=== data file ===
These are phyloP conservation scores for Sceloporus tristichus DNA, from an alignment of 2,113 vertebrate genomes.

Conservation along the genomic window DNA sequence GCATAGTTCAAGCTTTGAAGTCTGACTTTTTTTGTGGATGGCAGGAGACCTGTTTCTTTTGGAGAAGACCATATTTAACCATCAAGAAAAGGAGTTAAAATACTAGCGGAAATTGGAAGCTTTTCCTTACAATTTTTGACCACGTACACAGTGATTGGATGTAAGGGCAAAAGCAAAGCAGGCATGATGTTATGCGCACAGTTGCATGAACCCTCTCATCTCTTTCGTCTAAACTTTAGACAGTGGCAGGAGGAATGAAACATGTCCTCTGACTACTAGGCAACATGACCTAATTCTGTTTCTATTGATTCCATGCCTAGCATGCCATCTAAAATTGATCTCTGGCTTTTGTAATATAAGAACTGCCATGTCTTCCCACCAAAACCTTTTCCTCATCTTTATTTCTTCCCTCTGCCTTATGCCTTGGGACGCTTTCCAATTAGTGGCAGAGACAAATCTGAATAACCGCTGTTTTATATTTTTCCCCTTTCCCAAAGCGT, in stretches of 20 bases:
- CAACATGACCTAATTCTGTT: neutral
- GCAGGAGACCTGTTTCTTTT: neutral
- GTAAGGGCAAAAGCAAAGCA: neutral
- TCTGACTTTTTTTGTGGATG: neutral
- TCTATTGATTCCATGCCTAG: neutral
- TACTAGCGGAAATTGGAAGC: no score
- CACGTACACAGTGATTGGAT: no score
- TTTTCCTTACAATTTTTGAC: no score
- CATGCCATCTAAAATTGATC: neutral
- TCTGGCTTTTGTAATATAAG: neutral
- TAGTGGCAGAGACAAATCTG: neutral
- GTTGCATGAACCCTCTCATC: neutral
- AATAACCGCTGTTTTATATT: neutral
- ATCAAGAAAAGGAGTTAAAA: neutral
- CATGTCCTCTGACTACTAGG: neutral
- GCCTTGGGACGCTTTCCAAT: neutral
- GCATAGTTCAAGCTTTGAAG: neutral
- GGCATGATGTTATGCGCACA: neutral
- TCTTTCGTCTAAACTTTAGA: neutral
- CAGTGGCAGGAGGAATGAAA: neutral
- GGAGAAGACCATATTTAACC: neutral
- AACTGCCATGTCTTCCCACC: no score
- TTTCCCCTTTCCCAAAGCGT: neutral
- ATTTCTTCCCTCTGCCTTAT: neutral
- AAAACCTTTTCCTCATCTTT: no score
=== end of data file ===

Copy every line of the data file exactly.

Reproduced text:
These are phyloP conservation scores for Sceloporus tristichus DNA, from an alignment of 2,113 vertebrate genomes.

Conservation along the genomic window DNA sequence GCATAGTTCAAGCTTTGAAGTCTGACTTTTTTTGTGGATGGCAGGAGACCTGTTTCTTTTGGAGAAGACCATATTTAACCATCAAGAAAAGGAGTTAAAATACTAGCGGAAATTGGAAGCTTTTCCTTACAATTTTTGACCACGTACACAGTGATTGGATGTAAGGGCAAAAGCAAAGCAGGCATGATGTTATGCGCACAGTTGCATGAACCCTCTCATCTCTTTCGTCTAAACTTTAGACAGTGGCAGGAGGAATGAAACATGTCCTCTGACTACTAGGCAACATGACCTAATTCTGTTTCTATTGATTCCATGCCTAGCATGCCATCTAAAATTGATCTCTGGCTTTTGTAATATAAGAACTGCCATGTCTTCCCACCAAAACCTTTTCCTCATCTTTATTTCTTCCCTCTGCCTTATGCCTTGGGACGCTTTCCAATTAGTGGCAGAGACAAATCTGAATAACCGCTGTTTTATATTTTTCCCCTTTCCCAAAGCGT, in stretches of 20 bases:
- CAACATGACCTAATTCTGTT: neutral
- GCAGGAGACCTGTTTCTTTT: neutral
- GTAAGGGCAAAAGCAAAGCA: neutral
- TCTGACTTTTTTTGTGGATG: neutral
- TCTATTGATTCCATGCCTAG: neutral
- TACTAGCGGAAATTGGAAGC: no score
- CACGTACACAGTGATTGGAT: no score
- TTTTCCTTACAATTTTTGAC: no score
- CATGCCATCTAAAATTGATC: neutral
- TCTGGCTTTTGTAATATAAG: neutral
- TAGTGGCAGAGACAAATCTG: neutral
- GTTGCATGAACCCTCTCATC: neutral
- AATAACCGCTGTTTTATATT: neutral
- ATCAAGAAAAGGAGTTAAAA: neutral
- CATGTCCTCTGACTACTAGG: neutral
- GCCTTGGGACGCTTTCCAAT: neutral
- GCATAGTTCAAGCTTTGAAG: neutral
- GGCATGATGTTATGCGCACA: neutral
- TCTTTCGTCTAAACTTTAGA: neutral
- CAGTGGCAGGAGGAATGAAA: neutral
- GGAGAAGACCATATTTAACC: neutral
- AACTGCCATGTCTTCCCACC: no score
- TTTCCCCTTTCCCAAAGCGT: neutral
- ATTTCTTCCCTCTGCCTTAT: neutral
- AAAACCTTTTCCTCATCTTT: no score